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Afghan Cease-Fire Ends, Calls for Talks05/16 10:04

   A three-day cease-fire marked by violent attacks -- most claimed by the 
Islamic State group -- ended Sunday in Afghanistan amid calls for renewed peace 
talks between the government and Taliban.

   KABUL, Afghanistan (AP) -- A three-day cease-fire marked by violent attacks 
-- most claimed by the Islamic State group -- ended Sunday in Afghanistan amid 
calls for renewed peace talks between the government and Taliban.

   Taliban political spokesman Suhail Shaheen said the negotiating teams of the 
government and the Islamic Emirate, as the Taliban refer to their ousted 
regime, met briefly Saturday in the Middle Eastern State of Qatar. They renewed 
their commitment to finding a peaceful end to the war and called for an early 
start to talks that have been stalled, he said.

   The U.S. has been pressing for accelerated talks as it withdraws the last of 
its 2,500-3,500 soldiers and NATO its remaining 7,000 allied forces.

   Even as the Taliban and government signed on to the cease-fire, which was 
declared to mark the Islamic holiday of Eid-al-Fitr, violence continued 
unabated in Afghanistan. A bombing Friday in a mosque north of the capital 
killed 12 worshippers, including the prayer leader. Another 15 people were 
wounded. The Taliban denied involvement and blamed the government intelligence 
agency.

   In a statement Sunday, the IS affiliate took responsibility for the mosque 
attack, saying its fighters planted an explosive device in "a worship place for 
disbelievers Sufis," killing the "apostate Imam," or prayer leader. The 
statement claimed 40 worshipers were wounded.

   The IS also claimed it blew up several electrical grid stations over the 
weekend. That left the capital Kabul in the dark for much of the three-day 
holiday that followed the Muslim fasting month of Ramadan.

   In posts on its affiliated websites, IS claimed additional attacks over the 
last two weeks that destroyed 13 electrical grid stations in several provinces.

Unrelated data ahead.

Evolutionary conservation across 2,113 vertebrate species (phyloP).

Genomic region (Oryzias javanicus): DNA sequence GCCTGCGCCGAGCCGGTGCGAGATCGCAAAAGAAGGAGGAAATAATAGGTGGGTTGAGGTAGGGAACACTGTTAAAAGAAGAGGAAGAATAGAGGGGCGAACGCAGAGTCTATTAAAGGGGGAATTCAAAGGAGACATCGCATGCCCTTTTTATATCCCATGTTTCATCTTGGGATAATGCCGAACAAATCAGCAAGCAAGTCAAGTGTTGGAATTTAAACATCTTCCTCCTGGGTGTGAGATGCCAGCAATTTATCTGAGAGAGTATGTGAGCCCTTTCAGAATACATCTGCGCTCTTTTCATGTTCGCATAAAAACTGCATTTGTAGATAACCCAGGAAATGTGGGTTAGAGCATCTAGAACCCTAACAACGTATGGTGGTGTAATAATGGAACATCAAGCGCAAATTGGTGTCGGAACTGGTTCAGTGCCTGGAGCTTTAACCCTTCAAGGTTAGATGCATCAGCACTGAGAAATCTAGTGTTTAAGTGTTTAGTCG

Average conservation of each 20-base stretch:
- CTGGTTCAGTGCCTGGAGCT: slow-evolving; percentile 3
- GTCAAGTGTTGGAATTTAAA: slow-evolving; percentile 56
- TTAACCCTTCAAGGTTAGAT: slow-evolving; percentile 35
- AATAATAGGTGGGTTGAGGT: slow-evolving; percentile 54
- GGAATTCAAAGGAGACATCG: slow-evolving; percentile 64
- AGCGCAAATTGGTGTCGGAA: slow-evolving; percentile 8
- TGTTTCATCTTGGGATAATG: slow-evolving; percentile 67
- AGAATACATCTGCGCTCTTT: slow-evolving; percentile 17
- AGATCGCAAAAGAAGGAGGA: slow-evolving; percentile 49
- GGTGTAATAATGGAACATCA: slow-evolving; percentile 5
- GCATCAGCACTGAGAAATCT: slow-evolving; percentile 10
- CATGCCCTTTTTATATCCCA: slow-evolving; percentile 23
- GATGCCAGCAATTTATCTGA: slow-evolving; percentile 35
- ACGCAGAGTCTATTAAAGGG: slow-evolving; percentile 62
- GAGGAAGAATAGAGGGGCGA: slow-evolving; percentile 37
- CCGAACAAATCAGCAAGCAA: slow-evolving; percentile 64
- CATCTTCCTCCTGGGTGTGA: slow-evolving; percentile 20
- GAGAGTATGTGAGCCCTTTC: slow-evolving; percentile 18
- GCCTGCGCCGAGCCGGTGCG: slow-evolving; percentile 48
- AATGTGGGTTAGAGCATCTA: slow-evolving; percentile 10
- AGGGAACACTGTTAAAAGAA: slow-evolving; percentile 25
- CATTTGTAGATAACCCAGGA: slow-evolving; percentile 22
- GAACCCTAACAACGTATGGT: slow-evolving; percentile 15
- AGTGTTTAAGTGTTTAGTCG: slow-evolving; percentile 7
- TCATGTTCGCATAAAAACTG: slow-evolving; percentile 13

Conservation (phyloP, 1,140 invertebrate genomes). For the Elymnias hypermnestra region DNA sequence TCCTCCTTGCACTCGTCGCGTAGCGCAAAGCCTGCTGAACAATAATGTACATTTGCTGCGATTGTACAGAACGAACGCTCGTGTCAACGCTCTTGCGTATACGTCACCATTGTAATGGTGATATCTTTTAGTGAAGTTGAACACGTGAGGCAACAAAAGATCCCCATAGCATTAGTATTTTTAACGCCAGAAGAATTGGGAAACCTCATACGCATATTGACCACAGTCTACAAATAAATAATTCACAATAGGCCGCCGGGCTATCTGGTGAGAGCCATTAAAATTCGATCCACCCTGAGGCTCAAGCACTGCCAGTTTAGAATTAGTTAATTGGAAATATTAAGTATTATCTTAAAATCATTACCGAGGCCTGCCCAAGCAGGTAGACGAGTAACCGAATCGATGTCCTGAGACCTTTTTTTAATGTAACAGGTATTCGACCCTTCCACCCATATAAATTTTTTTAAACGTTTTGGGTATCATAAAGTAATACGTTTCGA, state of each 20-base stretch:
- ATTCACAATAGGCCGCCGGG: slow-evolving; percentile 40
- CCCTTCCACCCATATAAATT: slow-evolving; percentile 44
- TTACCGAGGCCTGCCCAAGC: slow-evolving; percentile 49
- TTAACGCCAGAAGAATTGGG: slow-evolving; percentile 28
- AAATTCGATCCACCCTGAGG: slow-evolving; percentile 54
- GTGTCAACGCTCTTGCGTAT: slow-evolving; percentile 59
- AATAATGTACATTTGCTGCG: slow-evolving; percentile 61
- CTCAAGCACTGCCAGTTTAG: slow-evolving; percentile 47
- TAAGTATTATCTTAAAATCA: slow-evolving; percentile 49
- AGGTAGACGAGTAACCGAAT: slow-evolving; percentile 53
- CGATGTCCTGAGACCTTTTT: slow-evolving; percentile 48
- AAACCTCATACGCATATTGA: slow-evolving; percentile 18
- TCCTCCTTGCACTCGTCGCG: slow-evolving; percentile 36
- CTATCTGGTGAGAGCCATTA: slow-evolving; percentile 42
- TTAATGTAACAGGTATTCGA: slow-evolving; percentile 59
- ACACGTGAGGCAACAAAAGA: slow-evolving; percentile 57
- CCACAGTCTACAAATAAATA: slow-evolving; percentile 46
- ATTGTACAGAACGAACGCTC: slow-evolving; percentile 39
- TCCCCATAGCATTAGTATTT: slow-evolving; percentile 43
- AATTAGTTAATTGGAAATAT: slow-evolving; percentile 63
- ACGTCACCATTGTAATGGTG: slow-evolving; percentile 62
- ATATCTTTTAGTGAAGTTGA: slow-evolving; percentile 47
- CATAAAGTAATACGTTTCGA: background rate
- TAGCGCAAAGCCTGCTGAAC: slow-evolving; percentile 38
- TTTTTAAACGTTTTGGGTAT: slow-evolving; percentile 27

The stations bring imported power from the Central Asian countries of 
Uzbekistan and Tajikistan.

   The attacks have left nine provinces including Kabul with disrupted power 
supplies, said Sanger Niazai, a government spokesman. There was also concern 
that local warlords, demanding protection money from the government to 
safeguard stations in areas they control, may have been behind some of the 
destruction.

   At least one local warlord was arrested last year after demanding protection 
money.

   On Sunday in the mostly Shiite neighborhood of Dasht-e-Barchi, parents of 
scores of young girls killed in a brutal May 8 bombing demonstrated to demand 
the government provide them with greater security. They said 90 people were 
killed, most of them students of Syed Al-Shahda girls school, in the bombings 
outside the school. No one took responsibility but the IS affiliate has 
declared war on the country's minority Shiites.

   The seemingly unstoppable violence in Afghanistan has residents and regional 
countries fearful the final withdrawal of U.S. and NATO soldiers could lead to 
further chaos. Washington said it wants its last soldier out of Afghanistan by 
Sept. 11 at the latest, but the withdrawal is progressing quickly and a Western 
official familiar with the exit said it is likely to be completed by early 
July. He spoke on condition of anonymity because details of the withdrawal are 
not being made public.

   On Saturday, China's Foreign Minister Wang Yi expressed concern about the 
rapid withdrawal of U.S. and NATO forces in a phone call with Pakistan Foreign 
Minister Shah Mehmood Qureshi.

   Wang called the withdrawal hasty and warmed it would "severely" impact the 
Afghan peace process and negatively affect regional stability, He called on the 
United Nations to play a greater role.

 
 
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